This may come off as insensitive but this entire hubbub seems like such a non-story to me. The Apache's job is to protect the boots on the ground, so when they spotted a bunch of guys with real weapons, and what appeared to be weapons, they engaged them. The guys who pulled up with a van full of children to pick up dead bodies that were just lit up are a bunch of epic morons.

08 April, 2010 12:37  
Blogger Stan B. said...

Reuters spikes own story (on death of their employee Namir Noor-Eldeen), and check included link- it aint the first time!


08 April, 2010 14:10  
Blogger Stan B. said...

Dawei- They were attempting to pick up the wounded (not dead bodies) to bring to hospital. I'm sure Buddha, Christ, King, etc. were all called epic morons- and considerably worse.

08 April, 2010 18:15  
Anonymous Anonymous said...

In my opinion, those guys are very far from Jesus or Buddha, they're just plain ol' stupid with a side of dumb. They know their buddies just got their asses lit up and instead of calling the authorities they went to pick 'em up in a van full of kids. Great job, Mustafa!

Obviously what happened here is very ugly and tragic but as Jim pointed out: this shit happens in war. All this self-righteous moral outrage from media is manufactured and phony bullshit. No one really cares about these Iraqis and you know it. People are just using this incident politically.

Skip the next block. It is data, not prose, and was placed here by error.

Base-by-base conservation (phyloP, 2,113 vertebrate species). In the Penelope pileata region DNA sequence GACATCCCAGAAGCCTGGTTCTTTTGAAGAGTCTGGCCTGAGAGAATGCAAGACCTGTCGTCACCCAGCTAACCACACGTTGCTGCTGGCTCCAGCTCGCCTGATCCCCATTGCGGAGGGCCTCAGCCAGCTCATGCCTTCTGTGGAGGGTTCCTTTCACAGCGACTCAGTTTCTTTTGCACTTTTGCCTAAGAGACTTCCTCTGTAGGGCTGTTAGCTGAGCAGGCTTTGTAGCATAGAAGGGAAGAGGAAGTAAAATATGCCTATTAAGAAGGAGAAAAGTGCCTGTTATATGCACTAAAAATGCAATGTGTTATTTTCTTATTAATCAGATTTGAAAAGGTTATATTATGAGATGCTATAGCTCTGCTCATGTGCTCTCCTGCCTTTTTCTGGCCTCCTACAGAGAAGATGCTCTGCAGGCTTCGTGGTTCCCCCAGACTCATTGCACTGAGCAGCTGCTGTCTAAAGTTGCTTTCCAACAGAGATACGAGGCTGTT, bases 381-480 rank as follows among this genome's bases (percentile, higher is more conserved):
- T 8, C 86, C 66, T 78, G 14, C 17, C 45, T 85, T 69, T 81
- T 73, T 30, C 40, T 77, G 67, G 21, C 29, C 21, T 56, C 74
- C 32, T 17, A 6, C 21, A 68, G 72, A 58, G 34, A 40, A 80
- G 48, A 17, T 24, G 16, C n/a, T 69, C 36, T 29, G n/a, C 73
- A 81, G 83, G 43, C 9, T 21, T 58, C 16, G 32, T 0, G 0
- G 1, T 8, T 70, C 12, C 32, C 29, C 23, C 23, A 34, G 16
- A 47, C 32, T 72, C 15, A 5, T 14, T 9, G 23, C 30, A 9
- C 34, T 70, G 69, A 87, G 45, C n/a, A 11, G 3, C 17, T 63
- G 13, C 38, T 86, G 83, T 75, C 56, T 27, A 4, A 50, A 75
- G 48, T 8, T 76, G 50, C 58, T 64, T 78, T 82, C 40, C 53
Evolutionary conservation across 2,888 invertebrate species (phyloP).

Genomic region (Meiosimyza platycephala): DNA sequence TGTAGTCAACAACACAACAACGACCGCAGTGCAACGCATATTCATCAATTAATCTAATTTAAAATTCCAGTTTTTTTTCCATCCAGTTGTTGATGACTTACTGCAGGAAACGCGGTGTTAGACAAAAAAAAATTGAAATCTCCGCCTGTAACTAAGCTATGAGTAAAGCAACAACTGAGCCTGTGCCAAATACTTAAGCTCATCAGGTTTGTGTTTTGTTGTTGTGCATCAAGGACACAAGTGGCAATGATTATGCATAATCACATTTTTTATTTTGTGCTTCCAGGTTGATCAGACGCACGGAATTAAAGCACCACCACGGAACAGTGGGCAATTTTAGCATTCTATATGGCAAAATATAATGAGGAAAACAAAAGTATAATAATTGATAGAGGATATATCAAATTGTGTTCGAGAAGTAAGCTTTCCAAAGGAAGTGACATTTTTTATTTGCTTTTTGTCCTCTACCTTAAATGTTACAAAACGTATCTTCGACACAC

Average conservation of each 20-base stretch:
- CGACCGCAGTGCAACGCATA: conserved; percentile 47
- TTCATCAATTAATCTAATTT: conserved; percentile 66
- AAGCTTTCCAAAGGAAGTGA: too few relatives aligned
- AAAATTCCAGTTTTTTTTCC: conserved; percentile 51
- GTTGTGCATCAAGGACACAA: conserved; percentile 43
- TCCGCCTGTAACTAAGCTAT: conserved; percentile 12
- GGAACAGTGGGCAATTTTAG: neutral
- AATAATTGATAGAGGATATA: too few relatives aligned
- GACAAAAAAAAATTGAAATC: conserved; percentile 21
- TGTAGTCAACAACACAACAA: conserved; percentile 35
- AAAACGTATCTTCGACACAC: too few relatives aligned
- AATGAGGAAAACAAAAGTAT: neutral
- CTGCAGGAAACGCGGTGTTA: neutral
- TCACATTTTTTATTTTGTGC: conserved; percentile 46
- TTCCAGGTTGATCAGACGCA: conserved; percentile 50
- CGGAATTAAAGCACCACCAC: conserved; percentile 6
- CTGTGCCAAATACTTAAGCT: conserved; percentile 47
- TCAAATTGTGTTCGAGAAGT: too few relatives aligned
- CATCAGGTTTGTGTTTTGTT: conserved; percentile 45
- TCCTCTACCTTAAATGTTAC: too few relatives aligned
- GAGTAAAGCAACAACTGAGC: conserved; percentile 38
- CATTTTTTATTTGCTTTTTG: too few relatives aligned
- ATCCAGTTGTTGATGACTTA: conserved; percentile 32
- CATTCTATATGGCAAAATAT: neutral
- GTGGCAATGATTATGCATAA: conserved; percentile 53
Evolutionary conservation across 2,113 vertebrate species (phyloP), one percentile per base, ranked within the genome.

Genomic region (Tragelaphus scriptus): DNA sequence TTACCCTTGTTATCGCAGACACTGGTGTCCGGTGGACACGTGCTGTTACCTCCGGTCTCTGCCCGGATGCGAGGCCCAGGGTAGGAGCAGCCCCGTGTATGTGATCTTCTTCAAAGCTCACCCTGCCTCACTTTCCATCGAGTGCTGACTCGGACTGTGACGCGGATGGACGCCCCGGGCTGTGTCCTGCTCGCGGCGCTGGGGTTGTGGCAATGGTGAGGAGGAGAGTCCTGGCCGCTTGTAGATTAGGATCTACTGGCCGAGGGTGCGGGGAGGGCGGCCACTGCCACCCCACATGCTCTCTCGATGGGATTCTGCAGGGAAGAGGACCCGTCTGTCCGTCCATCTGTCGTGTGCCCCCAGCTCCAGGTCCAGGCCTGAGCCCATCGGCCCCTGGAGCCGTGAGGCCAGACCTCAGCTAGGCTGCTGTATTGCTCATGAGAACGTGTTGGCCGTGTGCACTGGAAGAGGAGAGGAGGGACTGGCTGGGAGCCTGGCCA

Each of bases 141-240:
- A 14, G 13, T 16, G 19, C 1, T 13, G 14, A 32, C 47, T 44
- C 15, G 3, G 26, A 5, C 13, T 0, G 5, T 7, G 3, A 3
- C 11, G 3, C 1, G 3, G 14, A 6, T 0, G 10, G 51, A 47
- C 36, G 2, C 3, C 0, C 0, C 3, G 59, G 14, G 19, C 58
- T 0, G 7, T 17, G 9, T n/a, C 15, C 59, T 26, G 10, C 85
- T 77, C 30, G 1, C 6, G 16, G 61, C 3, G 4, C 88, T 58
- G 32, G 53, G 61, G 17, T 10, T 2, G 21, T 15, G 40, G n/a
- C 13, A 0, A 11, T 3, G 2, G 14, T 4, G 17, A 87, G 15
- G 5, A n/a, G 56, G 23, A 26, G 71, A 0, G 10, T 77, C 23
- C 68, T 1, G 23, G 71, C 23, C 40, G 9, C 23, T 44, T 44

08 April, 2010 23:25  
Blogger Stan B. said...

Call the authorities??? Call the authorities!!! Authority just shot them up with a 30mm cannon. Authority just ran over them in a Bradley. Perhaps Afghans should also call the authorities when their women and children get shot up in night time raids and droned in daylight.

And I'd be interested to know what major media in this country has been displaying all this self righteous, moral outrage- particularly in the last seven years.

At least we do agree that no one really cares about Iraqis, and calling them Mustafa (as in collectively referring to African-Americans as Leroy, Hispanic Americans as Jose...) is certainly not a step in the right direction.

09 April, 2010 10:12  
Anonymous Anonymous said...

Yes, call the authorities. Presumably those guys are not terrorists or insurgents and nor were the folks who were shot, right? So what's wrong with letting someone know that a terrible mistake has happened, to call off the shooting, and send immediate medical help? Are you that convinced that American soldiers are in Iraq to intentionally murder kids for fun?

The irony, Stan, is that this incident, in light of the barbaric brutalities the Iraqis have been doing to one another throughout the course of their sectarian conflict, pales in comparison. The countless suicide bombings, the executions of gay Iraqis by those lovely Sadr militia fellows, and the kidnapping and torture by the Sunni gangs are neither uncommon or accidental but no one gets indignant about them here or there. If that's not subliminal racism I don't know what is.

09 April, 2010 11:25  
Blogger Stan B. said...

Dawei- They're in the midst of a civil war under an occupation where even the occupiers aren't in control (as you yourself alluded to)! Who they gonna call- Ghostbusters?

Or as an Afghani once put it (in reference to the Afgahan police), "At least the Taliban doesn't rape our boys!"

09 April, 2010 16:07  
Blogger Stan B. said...

BTW- It was reported that American authorities directed the severely wounded children be taken to an Iraqi hospital that was further away with inferior facilities.

09 April, 2010 16:21